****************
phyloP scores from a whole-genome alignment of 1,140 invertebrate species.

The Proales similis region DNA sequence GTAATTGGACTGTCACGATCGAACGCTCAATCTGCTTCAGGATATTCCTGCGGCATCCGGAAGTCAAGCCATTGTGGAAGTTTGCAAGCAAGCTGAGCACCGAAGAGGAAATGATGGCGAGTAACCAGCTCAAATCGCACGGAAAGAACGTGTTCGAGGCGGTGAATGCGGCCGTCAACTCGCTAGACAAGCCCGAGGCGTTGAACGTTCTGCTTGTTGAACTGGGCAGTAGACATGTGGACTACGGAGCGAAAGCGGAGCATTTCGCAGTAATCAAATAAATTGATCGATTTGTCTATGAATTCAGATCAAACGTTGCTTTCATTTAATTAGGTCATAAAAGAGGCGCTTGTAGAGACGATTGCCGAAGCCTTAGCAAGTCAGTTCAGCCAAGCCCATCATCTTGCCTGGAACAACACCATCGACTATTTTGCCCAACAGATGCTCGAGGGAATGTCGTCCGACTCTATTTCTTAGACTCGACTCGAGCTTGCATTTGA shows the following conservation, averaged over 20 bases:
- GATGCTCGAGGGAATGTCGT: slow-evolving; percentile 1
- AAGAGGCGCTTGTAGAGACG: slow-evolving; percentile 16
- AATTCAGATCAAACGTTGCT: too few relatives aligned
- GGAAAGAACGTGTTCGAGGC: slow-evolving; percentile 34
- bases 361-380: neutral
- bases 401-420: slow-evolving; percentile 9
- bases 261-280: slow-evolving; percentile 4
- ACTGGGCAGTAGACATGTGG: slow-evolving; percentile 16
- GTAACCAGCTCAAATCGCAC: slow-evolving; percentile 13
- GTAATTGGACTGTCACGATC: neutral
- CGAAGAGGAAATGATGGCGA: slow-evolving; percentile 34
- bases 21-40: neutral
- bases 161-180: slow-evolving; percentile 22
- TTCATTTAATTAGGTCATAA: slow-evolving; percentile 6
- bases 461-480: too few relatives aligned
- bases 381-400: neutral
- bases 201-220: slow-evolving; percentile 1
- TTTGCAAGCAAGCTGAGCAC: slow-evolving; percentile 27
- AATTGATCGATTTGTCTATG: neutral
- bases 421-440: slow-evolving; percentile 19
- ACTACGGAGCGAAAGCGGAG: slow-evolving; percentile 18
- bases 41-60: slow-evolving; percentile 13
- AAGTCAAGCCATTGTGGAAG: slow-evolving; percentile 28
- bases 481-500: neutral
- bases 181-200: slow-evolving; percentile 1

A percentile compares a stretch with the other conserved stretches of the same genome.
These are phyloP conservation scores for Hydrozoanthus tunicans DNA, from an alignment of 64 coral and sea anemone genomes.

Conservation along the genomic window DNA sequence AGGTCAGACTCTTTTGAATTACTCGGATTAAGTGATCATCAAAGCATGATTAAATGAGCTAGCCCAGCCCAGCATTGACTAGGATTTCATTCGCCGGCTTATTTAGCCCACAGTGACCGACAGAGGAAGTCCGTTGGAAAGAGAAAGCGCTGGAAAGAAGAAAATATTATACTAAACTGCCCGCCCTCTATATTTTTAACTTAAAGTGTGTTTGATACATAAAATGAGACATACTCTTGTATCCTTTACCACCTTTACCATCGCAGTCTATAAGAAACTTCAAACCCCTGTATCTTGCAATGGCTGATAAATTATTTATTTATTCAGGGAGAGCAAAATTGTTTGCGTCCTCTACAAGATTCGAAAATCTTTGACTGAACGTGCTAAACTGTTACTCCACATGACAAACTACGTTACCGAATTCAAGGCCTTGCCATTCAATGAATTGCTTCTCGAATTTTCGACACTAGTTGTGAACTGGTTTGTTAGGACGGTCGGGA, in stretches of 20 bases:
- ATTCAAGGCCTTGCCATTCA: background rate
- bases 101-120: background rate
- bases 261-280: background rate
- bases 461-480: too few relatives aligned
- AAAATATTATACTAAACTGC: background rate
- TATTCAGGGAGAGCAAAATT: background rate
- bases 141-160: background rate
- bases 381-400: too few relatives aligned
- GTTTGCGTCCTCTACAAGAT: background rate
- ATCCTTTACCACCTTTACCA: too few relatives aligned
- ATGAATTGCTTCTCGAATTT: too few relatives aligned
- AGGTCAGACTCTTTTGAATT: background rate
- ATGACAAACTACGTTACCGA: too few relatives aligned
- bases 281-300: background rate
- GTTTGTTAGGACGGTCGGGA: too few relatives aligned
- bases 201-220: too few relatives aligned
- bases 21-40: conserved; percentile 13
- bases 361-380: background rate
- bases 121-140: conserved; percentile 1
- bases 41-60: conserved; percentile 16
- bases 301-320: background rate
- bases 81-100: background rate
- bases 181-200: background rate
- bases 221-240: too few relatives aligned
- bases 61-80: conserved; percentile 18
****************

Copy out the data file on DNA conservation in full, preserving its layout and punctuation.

phyloP scores from a whole-genome alignment of 1,140 invertebrate species.

The Proales similis region DNA sequence GTAATTGGACTGTCACGATCGAACGCTCAATCTGCTTCAGGATATTCCTGCGGCATCCGGAAGTCAAGCCATTGTGGAAGTTTGCAAGCAAGCTGAGCACCGAAGAGGAAATGATGGCGAGTAACCAGCTCAAATCGCACGGAAAGAACGTGTTCGAGGCGGTGAATGCGGCCGTCAACTCGCTAGACAAGCCCGAGGCGTTGAACGTTCTGCTTGTTGAACTGGGCAGTAGACATGTGGACTACGGAGCGAAAGCGGAGCATTTCGCAGTAATCAAATAAATTGATCGATTTGTCTATGAATTCAGATCAAACGTTGCTTTCATTTAATTAGGTCATAAAAGAGGCGCTTGTAGAGACGATTGCCGAAGCCTTAGCAAGTCAGTTCAGCCAAGCCCATCATCTTGCCTGGAACAACACCATCGACTATTTTGCCCAACAGATGCTCGAGGGAATGTCGTCCGACTCTATTTCTTAGACTCGACTCGAGCTTGCATTTGA shows the following conservation, averaged over 20 bases:
- GATGCTCGAGGGAATGTCGT: slow-evolving; percentile 1
- AAGAGGCGCTTGTAGAGACG: slow-evolving; percentile 16
- AATTCAGATCAAACGTTGCT: too few relatives aligned
- GGAAAGAACGTGTTCGAGGC: slow-evolving; percentile 34
- bases 361-380: neutral
- bases 401-420: slow-evolving; percentile 9
- bases 261-280: slow-evolving; percentile 4
- ACTGGGCAGTAGACATGTGG: slow-evolving; percentile 16
- GTAACCAGCTCAAATCGCAC: slow-evolving; percentile 13
- GTAATTGGACTGTCACGATC: neutral
- CGAAGAGGAAATGATGGCGA: slow-evolving; percentile 34
- bases 21-40: neutral
- bases 161-180: slow-evolving; percentile 22
- TTCATTTAATTAGGTCATAA: slow-evolving; percentile 6
- bases 461-480: too few relatives aligned
- bases 381-400: neutral
- bases 201-220: slow-evolving; percentile 1
- TTTGCAAGCAAGCTGAGCAC: slow-evolving; percentile 27
- AATTGATCGATTTGTCTATG: neutral
- bases 421-440: slow-evolving; percentile 19
- ACTACGGAGCGAAAGCGGAG: slow-evolving; percentile 18
- bases 41-60: slow-evolving; percentile 13
- AAGTCAAGCCATTGTGGAAG: slow-evolving; percentile 28
- bases 481-500: neutral
- bases 181-200: slow-evolving; percentile 1

A percentile compares a stretch with the other conserved stretches of the same genome.
These are phyloP conservation scores for Hydrozoanthus tunicans DNA, from an alignment of 64 coral and sea anemone genomes.

Conservation along the genomic window DNA sequence AGGTCAGACTCTTTTGAATTACTCGGATTAAGTGATCATCAAAGCATGATTAAATGAGCTAGCCCAGCCCAGCATTGACTAGGATTTCATTCGCCGGCTTATTTAGCCCACAGTGACCGACAGAGGAAGTCCGTTGGAAAGAGAAAGCGCTGGAAAGAAGAAAATATTATACTAAACTGCCCGCCCTCTATATTTTTAACTTAAAGTGTGTTTGATACATAAAATGAGACATACTCTTGTATCCTTTACCACCTTTACCATCGCAGTCTATAAGAAACTTCAAACCCCTGTATCTTGCAATGGCTGATAAATTATTTATTTATTCAGGGAGAGCAAAATTGTTTGCGTCCTCTACAAGATTCGAAAATCTTTGACTGAACGTGCTAAACTGTTACTCCACATGACAAACTACGTTACCGAATTCAAGGCCTTGCCATTCAATGAATTGCTTCTCGAATTTTCGACACTAGTTGTGAACTGGTTTGTTAGGACGGTCGGGA, in stretches of 20 bases:
- ATTCAAGGCCTTGCCATTCA: background rate
- bases 101-120: background rate
- bases 261-280: background rate
- bases 461-480: too few relatives aligned
- AAAATATTATACTAAACTGC: background rate
- TATTCAGGGAGAGCAAAATT: background rate
- bases 141-160: background rate
- bases 381-400: too few relatives aligned
- GTTTGCGTCCTCTACAAGAT: background rate
- ATCCTTTACCACCTTTACCA: too few relatives aligned
- ATGAATTGCTTCTCGAATTT: too few relatives aligned
- AGGTCAGACTCTTTTGAATT: background rate
- ATGACAAACTACGTTACCGA: too few relatives aligned
- bases 281-300: background rate
- GTTTGTTAGGACGGTCGGGA: too few relatives aligned
- bases 201-220: too few relatives aligned
- bases 21-40: conserved; percentile 13
- bases 361-380: background rate
- bases 121-140: conserved; percentile 1
- bases 41-60: conserved; percentile 16
- bases 301-320: background rate
- bases 81-100: background rate
- bases 181-200: background rate
- bases 221-240: too few relatives aligned
- bases 61-80: conserved; percentile 18